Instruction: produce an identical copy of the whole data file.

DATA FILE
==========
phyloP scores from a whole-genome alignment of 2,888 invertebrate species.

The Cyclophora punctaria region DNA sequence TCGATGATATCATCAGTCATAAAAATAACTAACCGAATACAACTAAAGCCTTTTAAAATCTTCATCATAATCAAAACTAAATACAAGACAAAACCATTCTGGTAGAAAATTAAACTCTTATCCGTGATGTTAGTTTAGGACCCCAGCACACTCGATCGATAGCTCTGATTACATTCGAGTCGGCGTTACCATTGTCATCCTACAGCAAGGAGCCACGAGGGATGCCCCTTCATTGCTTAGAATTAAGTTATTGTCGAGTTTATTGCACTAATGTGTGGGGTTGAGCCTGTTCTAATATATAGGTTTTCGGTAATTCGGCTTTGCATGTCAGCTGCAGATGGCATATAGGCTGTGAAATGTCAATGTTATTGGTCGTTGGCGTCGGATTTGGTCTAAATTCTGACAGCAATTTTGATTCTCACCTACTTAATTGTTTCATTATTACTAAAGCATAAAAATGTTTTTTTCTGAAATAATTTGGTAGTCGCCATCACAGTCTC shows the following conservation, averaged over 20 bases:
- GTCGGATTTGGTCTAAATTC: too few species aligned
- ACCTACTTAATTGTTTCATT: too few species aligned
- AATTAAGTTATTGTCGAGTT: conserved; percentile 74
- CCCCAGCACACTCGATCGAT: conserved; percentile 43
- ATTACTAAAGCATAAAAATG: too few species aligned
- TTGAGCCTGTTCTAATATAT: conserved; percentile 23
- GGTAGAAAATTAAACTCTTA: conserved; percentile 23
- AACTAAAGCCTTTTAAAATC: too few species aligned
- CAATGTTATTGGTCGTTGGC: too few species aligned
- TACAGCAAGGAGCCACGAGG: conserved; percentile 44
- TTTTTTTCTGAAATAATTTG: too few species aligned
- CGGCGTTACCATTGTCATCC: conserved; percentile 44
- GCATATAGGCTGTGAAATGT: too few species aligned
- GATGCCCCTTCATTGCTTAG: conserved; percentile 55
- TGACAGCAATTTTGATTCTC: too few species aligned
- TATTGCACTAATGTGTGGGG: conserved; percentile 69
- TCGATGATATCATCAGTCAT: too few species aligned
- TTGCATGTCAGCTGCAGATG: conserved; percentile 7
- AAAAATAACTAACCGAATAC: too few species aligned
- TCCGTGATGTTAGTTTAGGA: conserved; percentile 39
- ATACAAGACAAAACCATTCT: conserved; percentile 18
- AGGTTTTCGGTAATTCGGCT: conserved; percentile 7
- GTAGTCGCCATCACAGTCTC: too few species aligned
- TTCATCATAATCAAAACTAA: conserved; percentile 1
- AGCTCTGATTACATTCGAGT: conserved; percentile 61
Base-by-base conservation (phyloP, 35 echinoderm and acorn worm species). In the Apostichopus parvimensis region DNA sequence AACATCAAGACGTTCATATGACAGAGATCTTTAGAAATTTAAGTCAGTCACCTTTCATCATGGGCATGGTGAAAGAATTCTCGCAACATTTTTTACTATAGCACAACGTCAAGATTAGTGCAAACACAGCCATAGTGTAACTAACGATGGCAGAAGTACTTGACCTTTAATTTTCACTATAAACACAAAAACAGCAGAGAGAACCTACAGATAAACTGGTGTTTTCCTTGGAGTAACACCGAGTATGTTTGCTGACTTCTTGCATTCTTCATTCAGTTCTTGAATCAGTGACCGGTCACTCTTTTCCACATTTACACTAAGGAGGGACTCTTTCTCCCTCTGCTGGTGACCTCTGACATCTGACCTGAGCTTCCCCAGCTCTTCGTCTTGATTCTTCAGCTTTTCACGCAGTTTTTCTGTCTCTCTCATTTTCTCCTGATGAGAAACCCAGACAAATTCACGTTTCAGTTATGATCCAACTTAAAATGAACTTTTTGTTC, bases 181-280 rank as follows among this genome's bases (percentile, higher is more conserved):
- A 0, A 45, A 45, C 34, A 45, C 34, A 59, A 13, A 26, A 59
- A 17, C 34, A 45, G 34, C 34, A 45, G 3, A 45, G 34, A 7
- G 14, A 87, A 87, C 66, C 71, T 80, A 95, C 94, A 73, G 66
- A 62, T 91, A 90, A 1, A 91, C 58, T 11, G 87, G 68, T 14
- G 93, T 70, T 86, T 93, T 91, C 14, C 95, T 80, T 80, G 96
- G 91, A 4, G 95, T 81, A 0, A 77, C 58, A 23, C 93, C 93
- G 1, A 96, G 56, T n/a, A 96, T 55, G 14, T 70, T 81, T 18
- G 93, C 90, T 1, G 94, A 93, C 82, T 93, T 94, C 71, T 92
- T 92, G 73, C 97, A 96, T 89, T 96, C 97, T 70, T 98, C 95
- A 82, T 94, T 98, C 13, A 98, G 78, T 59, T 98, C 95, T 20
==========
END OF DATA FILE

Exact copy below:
phyloP scores from a whole-genome alignment of 2,888 invertebrate species.

The Cyclophora punctaria region DNA sequence TCGATGATATCATCAGTCATAAAAATAACTAACCGAATACAACTAAAGCCTTTTAAAATCTTCATCATAATCAAAACTAAATACAAGACAAAACCATTCTGGTAGAAAATTAAACTCTTATCCGTGATGTTAGTTTAGGACCCCAGCACACTCGATCGATAGCTCTGATTACATTCGAGTCGGCGTTACCATTGTCATCCTACAGCAAGGAGCCACGAGGGATGCCCCTTCATTGCTTAGAATTAAGTTATTGTCGAGTTTATTGCACTAATGTGTGGGGTTGAGCCTGTTCTAATATATAGGTTTTCGGTAATTCGGCTTTGCATGTCAGCTGCAGATGGCATATAGGCTGTGAAATGTCAATGTTATTGGTCGTTGGCGTCGGATTTGGTCTAAATTCTGACAGCAATTTTGATTCTCACCTACTTAATTGTTTCATTATTACTAAAGCATAAAAATGTTTTTTTCTGAAATAATTTGGTAGTCGCCATCACAGTCTC shows the following conservation, averaged over 20 bases:
- GTCGGATTTGGTCTAAATTC: too few species aligned
- ACCTACTTAATTGTTTCATT: too few species aligned
- AATTAAGTTATTGTCGAGTT: conserved; percentile 74
- CCCCAGCACACTCGATCGAT: conserved; percentile 43
- ATTACTAAAGCATAAAAATG: too few species aligned
- TTGAGCCTGTTCTAATATAT: conserved; percentile 23
- GGTAGAAAATTAAACTCTTA: conserved; percentile 23
- AACTAAAGCCTTTTAAAATC: too few species aligned
- CAATGTTATTGGTCGTTGGC: too few species aligned
- TACAGCAAGGAGCCACGAGG: conserved; percentile 44
- TTTTTTTCTGAAATAATTTG: too few species aligned
- CGGCGTTACCATTGTCATCC: conserved; percentile 44
- GCATATAGGCTGTGAAATGT: too few species aligned
- GATGCCCCTTCATTGCTTAG: conserved; percentile 55
- TGACAGCAATTTTGATTCTC: too few species aligned
- TATTGCACTAATGTGTGGGG: conserved; percentile 69
- TCGATGATATCATCAGTCAT: too few species aligned
- TTGCATGTCAGCTGCAGATG: conserved; percentile 7
- AAAAATAACTAACCGAATAC: too few species aligned
- TCCGTGATGTTAGTTTAGGA: conserved; percentile 39
- ATACAAGACAAAACCATTCT: conserved; percentile 18
- AGGTTTTCGGTAATTCGGCT: conserved; percentile 7
- GTAGTCGCCATCACAGTCTC: too few species aligned
- TTCATCATAATCAAAACTAA: conserved; percentile 1
- AGCTCTGATTACATTCGAGT: conserved; percentile 61
Base-by-base conservation (phyloP, 35 echinoderm and acorn worm species). In the Apostichopus parvimensis region DNA sequence AACATCAAGACGTTCATATGACAGAGATCTTTAGAAATTTAAGTCAGTCACCTTTCATCATGGGCATGGTGAAAGAATTCTCGCAACATTTTTTACTATAGCACAACGTCAAGATTAGTGCAAACACAGCCATAGTGTAACTAACGATGGCAGAAGTACTTGACCTTTAATTTTCACTATAAACACAAAAACAGCAGAGAGAACCTACAGATAAACTGGTGTTTTCCTTGGAGTAACACCGAGTATGTTTGCTGACTTCTTGCATTCTTCATTCAGTTCTTGAATCAGTGACCGGTCACTCTTTTCCACATTTACACTAAGGAGGGACTCTTTCTCCCTCTGCTGGTGACCTCTGACATCTGACCTGAGCTTCCCCAGCTCTTCGTCTTGATTCTTCAGCTTTTCACGCAGTTTTTCTGTCTCTCTCATTTTCTCCTGATGAGAAACCCAGACAAATTCACGTTTCAGTTATGATCCAACTTAAAATGAACTTTTTGTTC, bases 181-280 rank as follows among this genome's bases (percentile, higher is more conserved):
- A 0, A 45, A 45, C 34, A 45, C 34, A 59, A 13, A 26, A 59
- A 17, C 34, A 45, G 34, C 34, A 45, G 3, A 45, G 34, A 7
- G 14, A 87, A 87, C 66, C 71, T 80, A 95, C 94, A 73, G 66
- A 62, T 91, A 90, A 1, A 91, C 58, T 11, G 87, G 68, T 14
- G 93, T 70, T 86, T 93, T 91, C 14, C 95, T 80, T 80, G 96
- G 91, A 4, G 95, T 81, A 0, A 77, C 58, A 23, C 93, C 93
- G 1, A 96, G 56, T n/a, A 96, T 55, G 14, T 70, T 81, T 18
- G 93, C 90, T 1, G 94, A 93, C 82, T 93, T 94, C 71, T 92
- T 92, G 73, C 97, A 96, T 89, T 96, C 97, T 70, T 98, C 95
- A 82, T 94, T 98, C 13, A 98, G 78, T 59, T 98, C 95, T 20